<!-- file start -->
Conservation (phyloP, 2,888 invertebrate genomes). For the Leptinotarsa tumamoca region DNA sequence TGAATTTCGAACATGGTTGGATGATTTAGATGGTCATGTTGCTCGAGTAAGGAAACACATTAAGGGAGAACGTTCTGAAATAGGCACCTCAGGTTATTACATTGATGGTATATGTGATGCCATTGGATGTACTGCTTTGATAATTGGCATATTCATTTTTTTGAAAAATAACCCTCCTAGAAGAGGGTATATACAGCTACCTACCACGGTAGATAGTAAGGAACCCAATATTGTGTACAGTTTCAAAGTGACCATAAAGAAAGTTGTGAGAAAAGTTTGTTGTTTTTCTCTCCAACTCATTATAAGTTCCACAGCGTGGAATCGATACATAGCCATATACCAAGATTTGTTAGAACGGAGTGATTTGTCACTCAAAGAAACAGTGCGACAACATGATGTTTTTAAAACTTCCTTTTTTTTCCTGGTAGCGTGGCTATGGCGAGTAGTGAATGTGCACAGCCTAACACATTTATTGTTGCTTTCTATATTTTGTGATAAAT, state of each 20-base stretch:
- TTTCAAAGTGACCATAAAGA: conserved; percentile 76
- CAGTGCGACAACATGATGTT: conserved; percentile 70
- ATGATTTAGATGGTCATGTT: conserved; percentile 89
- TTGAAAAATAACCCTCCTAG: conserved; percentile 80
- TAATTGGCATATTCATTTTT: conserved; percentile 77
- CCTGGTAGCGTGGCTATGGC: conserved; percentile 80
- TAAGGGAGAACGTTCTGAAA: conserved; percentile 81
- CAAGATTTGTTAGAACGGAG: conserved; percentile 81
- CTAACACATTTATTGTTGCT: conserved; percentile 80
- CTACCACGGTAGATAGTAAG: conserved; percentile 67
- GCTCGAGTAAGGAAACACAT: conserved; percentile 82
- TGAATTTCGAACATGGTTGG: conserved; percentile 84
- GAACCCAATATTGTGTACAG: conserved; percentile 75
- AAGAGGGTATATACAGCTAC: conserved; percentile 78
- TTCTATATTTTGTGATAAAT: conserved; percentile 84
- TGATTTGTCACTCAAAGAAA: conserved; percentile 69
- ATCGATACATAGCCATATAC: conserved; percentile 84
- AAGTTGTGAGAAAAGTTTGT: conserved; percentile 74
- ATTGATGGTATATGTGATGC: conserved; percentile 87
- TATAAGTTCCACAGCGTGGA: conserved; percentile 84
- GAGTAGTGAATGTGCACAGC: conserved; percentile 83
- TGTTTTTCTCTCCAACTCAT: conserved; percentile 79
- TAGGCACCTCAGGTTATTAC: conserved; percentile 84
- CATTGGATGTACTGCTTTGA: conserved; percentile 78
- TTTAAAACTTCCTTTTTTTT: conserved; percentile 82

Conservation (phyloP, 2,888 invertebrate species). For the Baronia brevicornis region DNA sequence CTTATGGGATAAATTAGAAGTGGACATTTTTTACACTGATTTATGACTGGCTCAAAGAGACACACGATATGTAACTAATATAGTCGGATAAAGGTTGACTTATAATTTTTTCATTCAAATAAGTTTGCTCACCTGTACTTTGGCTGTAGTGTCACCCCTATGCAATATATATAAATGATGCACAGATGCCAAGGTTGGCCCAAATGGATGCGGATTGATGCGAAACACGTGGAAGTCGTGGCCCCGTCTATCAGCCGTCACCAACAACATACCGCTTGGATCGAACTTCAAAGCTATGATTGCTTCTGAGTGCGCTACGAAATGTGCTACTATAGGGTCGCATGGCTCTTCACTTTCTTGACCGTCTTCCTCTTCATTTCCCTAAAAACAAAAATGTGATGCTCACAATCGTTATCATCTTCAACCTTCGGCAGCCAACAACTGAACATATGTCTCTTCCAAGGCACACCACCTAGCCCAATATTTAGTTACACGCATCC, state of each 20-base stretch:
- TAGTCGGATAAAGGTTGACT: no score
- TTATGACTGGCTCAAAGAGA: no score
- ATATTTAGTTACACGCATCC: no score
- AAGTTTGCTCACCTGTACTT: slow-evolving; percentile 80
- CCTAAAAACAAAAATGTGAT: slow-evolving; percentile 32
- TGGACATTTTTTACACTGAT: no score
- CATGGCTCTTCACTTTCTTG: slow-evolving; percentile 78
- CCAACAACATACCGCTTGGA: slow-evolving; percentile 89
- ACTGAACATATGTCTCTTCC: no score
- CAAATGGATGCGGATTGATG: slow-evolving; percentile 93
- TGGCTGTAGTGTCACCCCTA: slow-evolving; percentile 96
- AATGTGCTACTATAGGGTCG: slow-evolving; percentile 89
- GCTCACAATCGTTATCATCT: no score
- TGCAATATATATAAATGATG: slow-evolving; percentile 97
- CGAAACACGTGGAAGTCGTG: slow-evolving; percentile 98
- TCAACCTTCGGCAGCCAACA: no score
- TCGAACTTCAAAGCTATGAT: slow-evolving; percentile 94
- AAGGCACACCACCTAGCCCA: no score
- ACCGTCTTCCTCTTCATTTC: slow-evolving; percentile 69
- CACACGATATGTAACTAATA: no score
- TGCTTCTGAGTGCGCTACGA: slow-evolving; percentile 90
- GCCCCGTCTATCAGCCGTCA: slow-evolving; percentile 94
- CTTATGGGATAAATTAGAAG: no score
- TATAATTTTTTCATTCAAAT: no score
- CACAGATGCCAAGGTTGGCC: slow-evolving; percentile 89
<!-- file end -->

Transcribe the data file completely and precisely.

Conservation (phyloP, 2,888 invertebrate genomes). For the Leptinotarsa tumamoca region DNA sequence TGAATTTCGAACATGGTTGGATGATTTAGATGGTCATGTTGCTCGAGTAAGGAAACACATTAAGGGAGAACGTTCTGAAATAGGCACCTCAGGTTATTACATTGATGGTATATGTGATGCCATTGGATGTACTGCTTTGATAATTGGCATATTCATTTTTTTGAAAAATAACCCTCCTAGAAGAGGGTATATACAGCTACCTACCACGGTAGATAGTAAGGAACCCAATATTGTGTACAGTTTCAAAGTGACCATAAAGAAAGTTGTGAGAAAAGTTTGTTGTTTTTCTCTCCAACTCATTATAAGTTCCACAGCGTGGAATCGATACATAGCCATATACCAAGATTTGTTAGAACGGAGTGATTTGTCACTCAAAGAAACAGTGCGACAACATGATGTTTTTAAAACTTCCTTTTTTTTCCTGGTAGCGTGGCTATGGCGAGTAGTGAATGTGCACAGCCTAACACATTTATTGTTGCTTTCTATATTTTGTGATAAAT, state of each 20-base stretch:
- TTTCAAAGTGACCATAAAGA: conserved; percentile 76
- CAGTGCGACAACATGATGTT: conserved; percentile 70
- ATGATTTAGATGGTCATGTT: conserved; percentile 89
- TTGAAAAATAACCCTCCTAG: conserved; percentile 80
- TAATTGGCATATTCATTTTT: conserved; percentile 77
- CCTGGTAGCGTGGCTATGGC: conserved; percentile 80
- TAAGGGAGAACGTTCTGAAA: conserved; percentile 81
- CAAGATTTGTTAGAACGGAG: conserved; percentile 81
- CTAACACATTTATTGTTGCT: conserved; percentile 80
- CTACCACGGTAGATAGTAAG: conserved; percentile 67
- GCTCGAGTAAGGAAACACAT: conserved; percentile 82
- TGAATTTCGAACATGGTTGG: conserved; percentile 84
- GAACCCAATATTGTGTACAG: conserved; percentile 75
- AAGAGGGTATATACAGCTAC: conserved; percentile 78
- TTCTATATTTTGTGATAAAT: conserved; percentile 84
- TGATTTGTCACTCAAAGAAA: conserved; percentile 69
- ATCGATACATAGCCATATAC: conserved; percentile 84
- AAGTTGTGAGAAAAGTTTGT: conserved; percentile 74
- ATTGATGGTATATGTGATGC: conserved; percentile 87
- TATAAGTTCCACAGCGTGGA: conserved; percentile 84
- GAGTAGTGAATGTGCACAGC: conserved; percentile 83
- TGTTTTTCTCTCCAACTCAT: conserved; percentile 79
- TAGGCACCTCAGGTTATTAC: conserved; percentile 84
- CATTGGATGTACTGCTTTGA: conserved; percentile 78
- TTTAAAACTTCCTTTTTTTT: conserved; percentile 82

Conservation (phyloP, 2,888 invertebrate species). For the Baronia brevicornis region DNA sequence CTTATGGGATAAATTAGAAGTGGACATTTTTTACACTGATTTATGACTGGCTCAAAGAGACACACGATATGTAACTAATATAGTCGGATAAAGGTTGACTTATAATTTTTTCATTCAAATAAGTTTGCTCACCTGTACTTTGGCTGTAGTGTCACCCCTATGCAATATATATAAATGATGCACAGATGCCAAGGTTGGCCCAAATGGATGCGGATTGATGCGAAACACGTGGAAGTCGTGGCCCCGTCTATCAGCCGTCACCAACAACATACCGCTTGGATCGAACTTCAAAGCTATGATTGCTTCTGAGTGCGCTACGAAATGTGCTACTATAGGGTCGCATGGCTCTTCACTTTCTTGACCGTCTTCCTCTTCATTTCCCTAAAAACAAAAATGTGATGCTCACAATCGTTATCATCTTCAACCTTCGGCAGCCAACAACTGAACATATGTCTCTTCCAAGGCACACCACCTAGCCCAATATTTAGTTACACGCATCC, state of each 20-base stretch:
- TAGTCGGATAAAGGTTGACT: no score
- TTATGACTGGCTCAAAGAGA: no score
- ATATTTAGTTACACGCATCC: no score
- AAGTTTGCTCACCTGTACTT: slow-evolving; percentile 80
- CCTAAAAACAAAAATGTGAT: slow-evolving; percentile 32
- TGGACATTTTTTACACTGAT: no score
- CATGGCTCTTCACTTTCTTG: slow-evolving; percentile 78
- CCAACAACATACCGCTTGGA: slow-evolving; percentile 89
- ACTGAACATATGTCTCTTCC: no score
- CAAATGGATGCGGATTGATG: slow-evolving; percentile 93
- TGGCTGTAGTGTCACCCCTA: slow-evolving; percentile 96
- AATGTGCTACTATAGGGTCG: slow-evolving; percentile 89
- GCTCACAATCGTTATCATCT: no score
- TGCAATATATATAAATGATG: slow-evolving; percentile 97
- CGAAACACGTGGAAGTCGTG: slow-evolving; percentile 98
- TCAACCTTCGGCAGCCAACA: no score
- TCGAACTTCAAAGCTATGAT: slow-evolving; percentile 94
- AAGGCACACCACCTAGCCCA: no score
- ACCGTCTTCCTCTTCATTTC: slow-evolving; percentile 69
- CACACGATATGTAACTAATA: no score
- TGCTTCTGAGTGCGCTACGA: slow-evolving; percentile 90
- GCCCCGTCTATCAGCCGTCA: slow-evolving; percentile 94
- CTTATGGGATAAATTAGAAG: no score
- TATAATTTTTTCATTCAAAT: no score
- CACAGATGCCAAGGTTGGCC: slow-evolving; percentile 89